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Metabolism of ginger component [6]-shogaol in liver microsomes from mouse, rat, dog, monkey, and human

Authors

  • Huadong Chen,

    1. Center for Excellence in Post-Harvest Technologies, North Carolina Agricultural and Technical State University, North Carolina Research Campus, Kannapolis, NC, USA
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    • These authors contributed equally to this work.

  • Dominique Soroka,

    1. Center for Excellence in Post-Harvest Technologies, North Carolina Agricultural and Technical State University, North Carolina Research Campus, Kannapolis, NC, USA
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    • These authors contributed equally to this work.

  • Yingdong Zhu,

    1. Center for Excellence in Post-Harvest Technologies, North Carolina Agricultural and Technical State University, North Carolina Research Campus, Kannapolis, NC, USA
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  • Shengmin Sang

    Corresponding author
    • Center for Excellence in Post-Harvest Technologies, North Carolina Agricultural and Technical State University, North Carolina Research Campus, Kannapolis, NC, USA
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Correspondence: Professor Shengmin Sang, Center for Excellence in Post-Harvest Technologies, North Carolina Agricultural and Technical State University, North Carolina Research Campus, 500 Laureate Way, Kannapolis, NC 28081, USA

E-mail: ssang@ncat.edu or shengminsang@yahoo.com

Fax: +1-704-250-5709

Abstract

Scope

There are limited data on the metabolism of [6]-shogaol (6S), a major bioactive component of ginger. This study demonstrates metabolism of 6S in liver microsomes from mouse, rat, dog, monkey, and human.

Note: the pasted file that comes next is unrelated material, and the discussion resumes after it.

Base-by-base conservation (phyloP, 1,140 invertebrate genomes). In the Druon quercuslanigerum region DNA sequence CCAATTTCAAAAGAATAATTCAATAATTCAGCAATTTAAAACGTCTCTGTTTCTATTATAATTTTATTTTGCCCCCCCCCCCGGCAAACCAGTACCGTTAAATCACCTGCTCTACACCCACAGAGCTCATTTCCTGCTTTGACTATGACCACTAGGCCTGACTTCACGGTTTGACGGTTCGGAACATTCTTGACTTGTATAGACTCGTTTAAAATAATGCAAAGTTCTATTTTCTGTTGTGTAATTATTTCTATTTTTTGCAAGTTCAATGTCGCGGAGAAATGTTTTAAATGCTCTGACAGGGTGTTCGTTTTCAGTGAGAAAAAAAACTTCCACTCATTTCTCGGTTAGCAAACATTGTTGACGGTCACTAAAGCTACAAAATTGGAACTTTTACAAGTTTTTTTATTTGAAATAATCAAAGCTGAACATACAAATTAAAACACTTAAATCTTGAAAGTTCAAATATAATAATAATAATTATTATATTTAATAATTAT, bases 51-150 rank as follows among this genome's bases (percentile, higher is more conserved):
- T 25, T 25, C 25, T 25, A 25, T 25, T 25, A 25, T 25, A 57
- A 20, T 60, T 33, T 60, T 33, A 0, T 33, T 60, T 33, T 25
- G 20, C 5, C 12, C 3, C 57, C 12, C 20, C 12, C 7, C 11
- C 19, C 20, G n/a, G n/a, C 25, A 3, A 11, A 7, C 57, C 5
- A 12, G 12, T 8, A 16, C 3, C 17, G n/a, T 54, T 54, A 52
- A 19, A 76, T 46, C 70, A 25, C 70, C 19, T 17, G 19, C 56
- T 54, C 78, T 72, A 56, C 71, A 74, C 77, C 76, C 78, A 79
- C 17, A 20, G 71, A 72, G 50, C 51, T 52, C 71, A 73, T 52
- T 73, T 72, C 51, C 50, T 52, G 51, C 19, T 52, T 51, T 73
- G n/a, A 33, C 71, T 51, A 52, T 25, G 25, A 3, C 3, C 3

Methods and results

The in vitro metabolism of 6S was compared among five species using liver microsomes from mouse, rat, dog, monkey, and human. Following incubations with 6S, three major reductive metabolites 1-(4′-hydroxy-3′-methoxyphenyl)-4-decen-3-ol (M6), 1-(4′-hydroxy-3′-methoxyphenyl)-decan-3-ol (M9), and 1-(4′-hydroxy-3′-methoxyphenyl)-decan-3-one (M11), as well as two new oxidative metabolites (1E,4E)-1-(4′-hydroxy-3′-methoxyphenyl)-deca-1,4-dien-3-one (M14) and (E)-1-(4′-hydroxy-3′-methoxyphenyl)-dec-1-en-3-one (M15) were found in all species. The kinetic parameters of M6 in liver microsomes from each respective species were quantified using Michaelis–Menten theory. A broad CYP-450 inhibitor, 1-aminobenzotriazole, precluded the formation of oxidative metabolites, M14 and M15, and 18β-glycyrrhetinic acid, an aldo-keto reductase inhibitor, eradicated the formation of the reductive metabolites M6, M9, and M11 in all species. Metabolites M14 and M15 were tested for cancer cell growth inhibition and induction of apoptosis and both showed substantial activity, with M14 displaying greater potency than 6S.

Conclusion

We conclude that 6S is metabolized extensively in mammalian species mouse, rat, dog, monkey, and human, and that there are significant interspecies differences to consider when planning preclinical trials toward 6S chemoprevention.

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